Photo of Mackinlee Rogers

Mackinlee assists with regulatory analysis for corporate transactions, primarily in the energy sector.

Mackinlee always knew a legal career would be a perfect fit for her logical, analytical mind. A problem solver who thrives on collaboration, she was drawn to corporate and transactional work, and she loves the challenge of assembling the puzzle pieces of a perfect deal.

During both her undergraduate and law school years, Mackinlee interned with a renewable energy company which worked with investors and developers to maximize the economics of renewable energy projects. The experience fostered a passion for renewable energy as Mackinlee served on developer’s and investor’s counsel teams for wind farm acquisitions and solar photovoltaic systems. She’s eager to work in the industry in the midst of the ongoing energy transition, and she’s excited to watch the development of renewable energy forms over the course of her career.

Prior to joining the firm as a full associate, Mackinlee spent a season as a summer associate assisting the renewable energy team with transactional work. She was especially enthusiastic about the national scope of Husch Blackwell’s practice and about the opportunity to collaborate with attorneys across the country. Today, Mackinlee handles the regulatory aspects of transaction due diligence for energy projects and is building a reputation as a trustworthy, hard-working professional who gets the job done.

On February 16, 2023, the Federal Energy Regulatory Commission (“FERC”) issued an order approving two extreme cold weather reliability standards: EOP-011-3 (Emergency Operations) and EOP-012-1 (Extreme Cold Weather Preparedness and Operations) proposed by the North American Electric Reliability Corporation (“NERC”), subject to modification.[1] The approved Reliability Standards help to maintain reliable operation of the Bulk Power System by ensuring that enough generating units will be available during a cold weather event. According to FERC, the proposed Reliability Standards EOP-011-3 and EOP-012-1 are improvements to the existing Reliability Standards, but NERC must address additional concerns such as ambiguity, applicability, and compliance timelines. NERC is directed to submit modifications within twelve months.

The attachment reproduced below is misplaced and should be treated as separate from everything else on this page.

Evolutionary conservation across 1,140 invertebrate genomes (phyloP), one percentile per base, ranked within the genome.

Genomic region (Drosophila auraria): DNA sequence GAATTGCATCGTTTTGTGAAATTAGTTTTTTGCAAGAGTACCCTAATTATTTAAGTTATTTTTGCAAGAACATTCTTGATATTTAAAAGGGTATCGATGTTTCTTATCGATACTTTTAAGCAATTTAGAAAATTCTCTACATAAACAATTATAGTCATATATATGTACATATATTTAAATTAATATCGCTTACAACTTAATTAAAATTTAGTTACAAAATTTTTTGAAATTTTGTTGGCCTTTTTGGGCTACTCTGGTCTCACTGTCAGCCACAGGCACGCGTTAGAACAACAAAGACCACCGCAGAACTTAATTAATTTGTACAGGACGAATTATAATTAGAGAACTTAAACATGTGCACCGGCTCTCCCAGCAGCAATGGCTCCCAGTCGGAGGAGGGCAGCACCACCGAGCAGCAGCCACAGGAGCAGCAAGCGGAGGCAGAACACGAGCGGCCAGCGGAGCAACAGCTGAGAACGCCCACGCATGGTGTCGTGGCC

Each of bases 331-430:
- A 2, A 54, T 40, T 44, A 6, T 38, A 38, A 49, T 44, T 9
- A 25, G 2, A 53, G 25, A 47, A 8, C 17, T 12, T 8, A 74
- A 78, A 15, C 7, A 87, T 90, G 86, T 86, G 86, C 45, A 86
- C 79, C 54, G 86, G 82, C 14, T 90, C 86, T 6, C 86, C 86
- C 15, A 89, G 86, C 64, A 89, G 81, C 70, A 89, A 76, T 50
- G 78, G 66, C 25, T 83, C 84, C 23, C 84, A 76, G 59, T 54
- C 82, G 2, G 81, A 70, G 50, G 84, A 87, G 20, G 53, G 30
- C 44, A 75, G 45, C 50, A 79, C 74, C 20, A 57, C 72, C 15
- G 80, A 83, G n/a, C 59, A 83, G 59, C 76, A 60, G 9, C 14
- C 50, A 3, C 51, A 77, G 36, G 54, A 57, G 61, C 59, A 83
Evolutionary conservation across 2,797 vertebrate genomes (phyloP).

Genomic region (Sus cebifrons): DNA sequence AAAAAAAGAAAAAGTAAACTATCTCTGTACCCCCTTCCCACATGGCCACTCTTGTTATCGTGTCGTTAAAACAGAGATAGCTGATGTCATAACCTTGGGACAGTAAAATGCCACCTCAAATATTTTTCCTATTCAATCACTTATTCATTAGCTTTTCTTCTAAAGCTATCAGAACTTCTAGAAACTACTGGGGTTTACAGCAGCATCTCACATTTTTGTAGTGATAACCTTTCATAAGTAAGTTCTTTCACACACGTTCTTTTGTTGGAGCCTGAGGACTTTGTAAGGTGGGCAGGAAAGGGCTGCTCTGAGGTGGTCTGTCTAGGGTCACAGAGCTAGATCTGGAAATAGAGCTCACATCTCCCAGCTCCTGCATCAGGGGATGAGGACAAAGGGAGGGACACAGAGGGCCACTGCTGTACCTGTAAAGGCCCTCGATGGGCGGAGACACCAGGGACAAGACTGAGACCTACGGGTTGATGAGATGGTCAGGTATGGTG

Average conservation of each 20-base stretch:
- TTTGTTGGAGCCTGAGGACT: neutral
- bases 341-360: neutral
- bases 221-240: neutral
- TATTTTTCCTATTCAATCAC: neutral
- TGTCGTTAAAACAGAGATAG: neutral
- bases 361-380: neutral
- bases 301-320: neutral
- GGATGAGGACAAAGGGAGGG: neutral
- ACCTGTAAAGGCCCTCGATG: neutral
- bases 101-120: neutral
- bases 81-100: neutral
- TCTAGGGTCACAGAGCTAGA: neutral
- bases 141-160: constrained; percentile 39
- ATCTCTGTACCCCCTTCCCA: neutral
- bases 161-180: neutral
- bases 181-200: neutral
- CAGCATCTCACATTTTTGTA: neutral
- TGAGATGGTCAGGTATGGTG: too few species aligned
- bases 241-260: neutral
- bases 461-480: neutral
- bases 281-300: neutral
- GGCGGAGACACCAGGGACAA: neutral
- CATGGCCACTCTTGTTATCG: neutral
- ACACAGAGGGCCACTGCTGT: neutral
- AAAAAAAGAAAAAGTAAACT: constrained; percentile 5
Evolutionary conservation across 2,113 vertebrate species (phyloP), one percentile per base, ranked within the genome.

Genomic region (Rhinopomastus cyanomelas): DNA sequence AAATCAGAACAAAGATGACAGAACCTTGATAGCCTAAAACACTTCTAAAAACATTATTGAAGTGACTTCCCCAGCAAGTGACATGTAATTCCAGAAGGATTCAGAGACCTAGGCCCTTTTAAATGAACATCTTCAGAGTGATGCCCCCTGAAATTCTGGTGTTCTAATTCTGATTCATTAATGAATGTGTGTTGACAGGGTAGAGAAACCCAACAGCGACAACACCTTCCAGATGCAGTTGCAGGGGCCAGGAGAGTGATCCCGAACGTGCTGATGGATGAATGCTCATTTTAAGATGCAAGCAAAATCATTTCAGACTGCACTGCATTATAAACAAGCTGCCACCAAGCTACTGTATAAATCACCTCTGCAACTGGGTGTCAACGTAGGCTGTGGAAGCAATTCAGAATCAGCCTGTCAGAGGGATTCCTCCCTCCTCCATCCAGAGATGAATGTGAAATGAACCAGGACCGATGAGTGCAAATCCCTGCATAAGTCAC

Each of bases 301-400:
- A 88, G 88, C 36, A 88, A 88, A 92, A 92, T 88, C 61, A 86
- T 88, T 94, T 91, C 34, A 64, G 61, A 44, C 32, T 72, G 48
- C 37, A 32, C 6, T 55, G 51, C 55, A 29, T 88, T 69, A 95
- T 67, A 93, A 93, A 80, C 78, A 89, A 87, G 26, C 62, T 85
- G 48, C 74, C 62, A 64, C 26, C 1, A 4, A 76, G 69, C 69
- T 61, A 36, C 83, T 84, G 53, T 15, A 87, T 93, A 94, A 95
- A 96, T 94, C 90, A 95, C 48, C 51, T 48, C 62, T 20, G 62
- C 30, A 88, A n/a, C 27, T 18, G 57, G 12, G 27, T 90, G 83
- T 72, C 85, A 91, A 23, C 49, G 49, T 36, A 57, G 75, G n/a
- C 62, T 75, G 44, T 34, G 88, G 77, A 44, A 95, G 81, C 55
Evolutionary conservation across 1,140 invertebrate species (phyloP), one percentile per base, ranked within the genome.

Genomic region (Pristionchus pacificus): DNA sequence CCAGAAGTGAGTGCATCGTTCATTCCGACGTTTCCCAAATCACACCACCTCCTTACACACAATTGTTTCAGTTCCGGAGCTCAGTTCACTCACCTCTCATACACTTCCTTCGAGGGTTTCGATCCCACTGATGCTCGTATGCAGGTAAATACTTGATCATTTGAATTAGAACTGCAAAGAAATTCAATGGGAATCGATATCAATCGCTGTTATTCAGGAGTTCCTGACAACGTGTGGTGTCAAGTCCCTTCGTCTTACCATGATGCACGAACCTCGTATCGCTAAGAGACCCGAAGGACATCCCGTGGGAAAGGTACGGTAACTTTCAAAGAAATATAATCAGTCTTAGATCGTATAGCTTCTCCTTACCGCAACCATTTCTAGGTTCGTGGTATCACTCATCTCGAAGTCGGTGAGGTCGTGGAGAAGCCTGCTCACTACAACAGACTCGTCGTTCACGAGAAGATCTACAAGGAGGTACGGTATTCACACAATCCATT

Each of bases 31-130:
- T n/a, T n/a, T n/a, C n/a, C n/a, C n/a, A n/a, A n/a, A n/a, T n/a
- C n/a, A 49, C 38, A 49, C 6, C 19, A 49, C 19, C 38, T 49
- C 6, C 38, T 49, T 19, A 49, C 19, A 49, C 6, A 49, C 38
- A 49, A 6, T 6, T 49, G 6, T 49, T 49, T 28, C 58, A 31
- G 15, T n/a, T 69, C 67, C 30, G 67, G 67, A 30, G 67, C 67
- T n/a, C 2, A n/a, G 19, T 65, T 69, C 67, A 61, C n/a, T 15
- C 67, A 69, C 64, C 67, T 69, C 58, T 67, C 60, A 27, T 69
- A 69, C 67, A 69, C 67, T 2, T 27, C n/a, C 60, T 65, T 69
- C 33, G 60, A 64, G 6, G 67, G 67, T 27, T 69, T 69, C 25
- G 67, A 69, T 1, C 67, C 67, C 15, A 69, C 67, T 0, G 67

After nearly a decade, the Texas Attorney General and the New Mexico Attorney General announced in October 2022 that Texas, New Mexico, and Colorado had reached an agreement over the distribution of water from the Rio Grande; however, the details of the agreement, which is in the form of a proposed Consent Decree, were not known until January 23, 2023. Though the Department of Justice opposes it, the proposed Consent Decree will likely be approved by the appointed Special Master and ultimately forwarded to the U.S. Supreme Court for approval.

On November 3, 2022, the Internal Revenue Service (IRS) issued three notices (“November 3 Notices”) requesting public input on the climate and clean energy incentives contained in the Inflation Reduction Act (“IRA”). The November 3 Notices request comments by December 2, 2022, on the amendments, extensions, and enhancements of the IRA’s energy tax benefits. The November 3 Notices follow an initial set of six notices that were issued by the IRS on October 5, 2022 to seek public input on other aspects of the energy tax incentives contained in the IRA.

In 2020, New Mexico voters approved a Constitutional Amendment changing the PRC from five elected commissioners to three appointed commissioners. Historically, PRC commissioners were elected to serve four-year staggered terms; however, beginning January 1, 2023, PRC commissioners will be appointed to serve staggered six-year terms.